Robert Day zarin at
Tue Dec 30 08:39:32 PST 2003

On Tue, 2003-12-30 at 11:36, Bennett Todd wrote:
> I probably missed the backstory somewhere. What's the intended scope
> of this list?
Very hard..  As hardened as it can become in our world basically ;)  LOL
We're talking about application hardening, compiler tweaks, library
locking etc. etc.  Check the LFS Security list archives - there are alot
of archived emails there.

> LFSes tend to be beautifully hardened compared to alternatives,
> since they tend to have minimal services. When someone must
> explicitly choose to build and install each service, they don't tend
> to install a lot of services they don't care about.
Security by Obscurity. Remotely secure due to lack of connectivity.
Locally Secure due to lack of software to run. Does not make a secure /
hard server / workstation.. local user can install or code an exploit
source, compile it and become root. Etc.

> My normal approach to hardening normal systems is along the lines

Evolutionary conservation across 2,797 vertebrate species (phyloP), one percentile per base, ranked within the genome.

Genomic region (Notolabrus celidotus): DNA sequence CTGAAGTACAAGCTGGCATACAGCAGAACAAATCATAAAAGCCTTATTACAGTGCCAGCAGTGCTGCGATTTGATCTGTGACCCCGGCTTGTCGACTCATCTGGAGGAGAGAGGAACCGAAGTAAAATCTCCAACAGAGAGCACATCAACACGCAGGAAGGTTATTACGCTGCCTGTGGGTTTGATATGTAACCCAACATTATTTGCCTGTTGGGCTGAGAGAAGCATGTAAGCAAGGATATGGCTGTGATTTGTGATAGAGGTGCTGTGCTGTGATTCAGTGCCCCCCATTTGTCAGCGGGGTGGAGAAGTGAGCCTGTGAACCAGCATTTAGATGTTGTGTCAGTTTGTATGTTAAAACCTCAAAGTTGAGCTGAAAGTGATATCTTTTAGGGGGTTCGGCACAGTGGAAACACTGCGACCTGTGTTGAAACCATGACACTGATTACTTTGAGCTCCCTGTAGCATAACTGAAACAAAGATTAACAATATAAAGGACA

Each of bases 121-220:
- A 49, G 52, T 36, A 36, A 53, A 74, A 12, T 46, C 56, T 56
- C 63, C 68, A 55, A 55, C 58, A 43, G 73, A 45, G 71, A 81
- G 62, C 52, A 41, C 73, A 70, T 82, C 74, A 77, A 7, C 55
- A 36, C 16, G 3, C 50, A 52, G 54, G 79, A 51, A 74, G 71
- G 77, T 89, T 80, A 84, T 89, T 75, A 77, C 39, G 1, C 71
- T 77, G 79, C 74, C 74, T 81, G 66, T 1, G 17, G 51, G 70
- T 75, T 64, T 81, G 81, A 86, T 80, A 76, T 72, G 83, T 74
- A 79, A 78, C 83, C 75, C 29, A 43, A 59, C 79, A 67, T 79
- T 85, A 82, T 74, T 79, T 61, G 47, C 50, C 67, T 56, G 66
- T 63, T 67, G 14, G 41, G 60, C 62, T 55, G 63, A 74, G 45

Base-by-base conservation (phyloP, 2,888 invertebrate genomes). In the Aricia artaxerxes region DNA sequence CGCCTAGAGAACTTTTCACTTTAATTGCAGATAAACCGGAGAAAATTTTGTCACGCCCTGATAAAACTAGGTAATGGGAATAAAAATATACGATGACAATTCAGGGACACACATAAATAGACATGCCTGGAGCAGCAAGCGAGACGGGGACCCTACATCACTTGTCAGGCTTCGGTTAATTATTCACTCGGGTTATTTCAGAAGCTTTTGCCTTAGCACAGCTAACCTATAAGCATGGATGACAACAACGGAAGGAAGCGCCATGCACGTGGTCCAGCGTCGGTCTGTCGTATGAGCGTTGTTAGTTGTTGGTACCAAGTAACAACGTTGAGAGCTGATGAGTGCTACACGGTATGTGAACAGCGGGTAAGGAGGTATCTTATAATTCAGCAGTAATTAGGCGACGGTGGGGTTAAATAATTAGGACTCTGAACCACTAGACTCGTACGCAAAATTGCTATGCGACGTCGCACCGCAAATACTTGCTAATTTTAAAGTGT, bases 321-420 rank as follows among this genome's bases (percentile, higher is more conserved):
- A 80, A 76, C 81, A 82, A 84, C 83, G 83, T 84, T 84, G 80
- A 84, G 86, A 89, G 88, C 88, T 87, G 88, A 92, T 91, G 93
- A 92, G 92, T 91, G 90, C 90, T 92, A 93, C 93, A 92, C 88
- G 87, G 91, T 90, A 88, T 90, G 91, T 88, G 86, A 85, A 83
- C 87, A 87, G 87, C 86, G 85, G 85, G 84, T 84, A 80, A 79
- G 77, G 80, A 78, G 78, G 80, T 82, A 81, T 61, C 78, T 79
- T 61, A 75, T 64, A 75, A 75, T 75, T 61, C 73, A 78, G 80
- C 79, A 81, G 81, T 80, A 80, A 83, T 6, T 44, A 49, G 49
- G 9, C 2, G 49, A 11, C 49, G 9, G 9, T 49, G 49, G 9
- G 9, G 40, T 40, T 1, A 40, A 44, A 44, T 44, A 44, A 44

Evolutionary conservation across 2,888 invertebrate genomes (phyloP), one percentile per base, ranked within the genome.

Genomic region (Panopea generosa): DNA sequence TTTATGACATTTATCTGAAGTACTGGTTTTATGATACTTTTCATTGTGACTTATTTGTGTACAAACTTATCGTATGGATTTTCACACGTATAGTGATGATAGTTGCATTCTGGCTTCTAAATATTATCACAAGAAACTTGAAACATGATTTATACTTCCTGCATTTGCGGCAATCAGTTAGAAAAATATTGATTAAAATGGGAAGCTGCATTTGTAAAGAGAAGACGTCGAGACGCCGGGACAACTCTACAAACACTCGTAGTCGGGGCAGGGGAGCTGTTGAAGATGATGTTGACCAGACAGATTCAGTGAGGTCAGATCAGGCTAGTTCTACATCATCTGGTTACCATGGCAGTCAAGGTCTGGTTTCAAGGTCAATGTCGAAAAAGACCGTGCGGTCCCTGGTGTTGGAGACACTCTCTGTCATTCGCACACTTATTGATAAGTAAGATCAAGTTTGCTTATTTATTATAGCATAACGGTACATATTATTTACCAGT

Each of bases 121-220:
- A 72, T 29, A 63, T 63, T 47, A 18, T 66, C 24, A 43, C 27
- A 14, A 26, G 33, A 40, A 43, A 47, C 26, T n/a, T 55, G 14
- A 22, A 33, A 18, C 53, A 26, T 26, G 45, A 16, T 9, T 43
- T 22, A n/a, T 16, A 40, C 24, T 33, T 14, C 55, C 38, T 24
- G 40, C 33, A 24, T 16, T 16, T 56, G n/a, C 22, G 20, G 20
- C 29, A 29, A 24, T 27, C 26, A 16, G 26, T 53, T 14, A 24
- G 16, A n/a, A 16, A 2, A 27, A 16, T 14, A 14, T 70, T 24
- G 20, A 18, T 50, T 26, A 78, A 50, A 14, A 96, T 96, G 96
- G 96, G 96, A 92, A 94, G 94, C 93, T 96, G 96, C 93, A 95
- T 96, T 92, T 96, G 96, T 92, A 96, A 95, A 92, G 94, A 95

> of "lsof -Pni", then disable or delete every daemon provided by the
> distro that's listening on a network socket.
> Another layer consists of hardening the system at the shell level
> --- attempting to be able to support untrusted shell users,
> preventing them from attacking other users or raising their privs.
Yes, the user privelage system is going to be an area of focus in the
introductory chapters.

> That's tougher. Again, LFS scores well since with only minimal
> needed packages, you've got fewer unnecessary suid executables. On
> the other hand, hardened shell servers place the highest demands for
> aggressive updating, so software packaging, absent in base LFS, is
> more important.
> The audit for hardened shell servers consists of searching
> all mounted filesystems for suid/sgid executables, and
> group-or-world-writeable files and dirs (group-writeable w/
> traditional everybody-is-in-one-group systems, not Red Hat's
> group-per-user). Then you make sure apps are patched up to date
> against tmpfile race conditions, and kernel is patched up against
> e.g. the recently-announced do_brk.
Yes indeed. This is part of the plan..  Kernel patches, library patches,

> Another layer consists of adding sandboxing-style technologies;
> selinux is prominent these days, but RSBAC has been around for a
> while and it also looks good. In any case, you've got to do some
> configuration, but it enables finer-grained access control than the
> usual Unix permission model.
> What sort of hardening are we talking about here?

Hope the above helps.

  Rob Day (BOFH)

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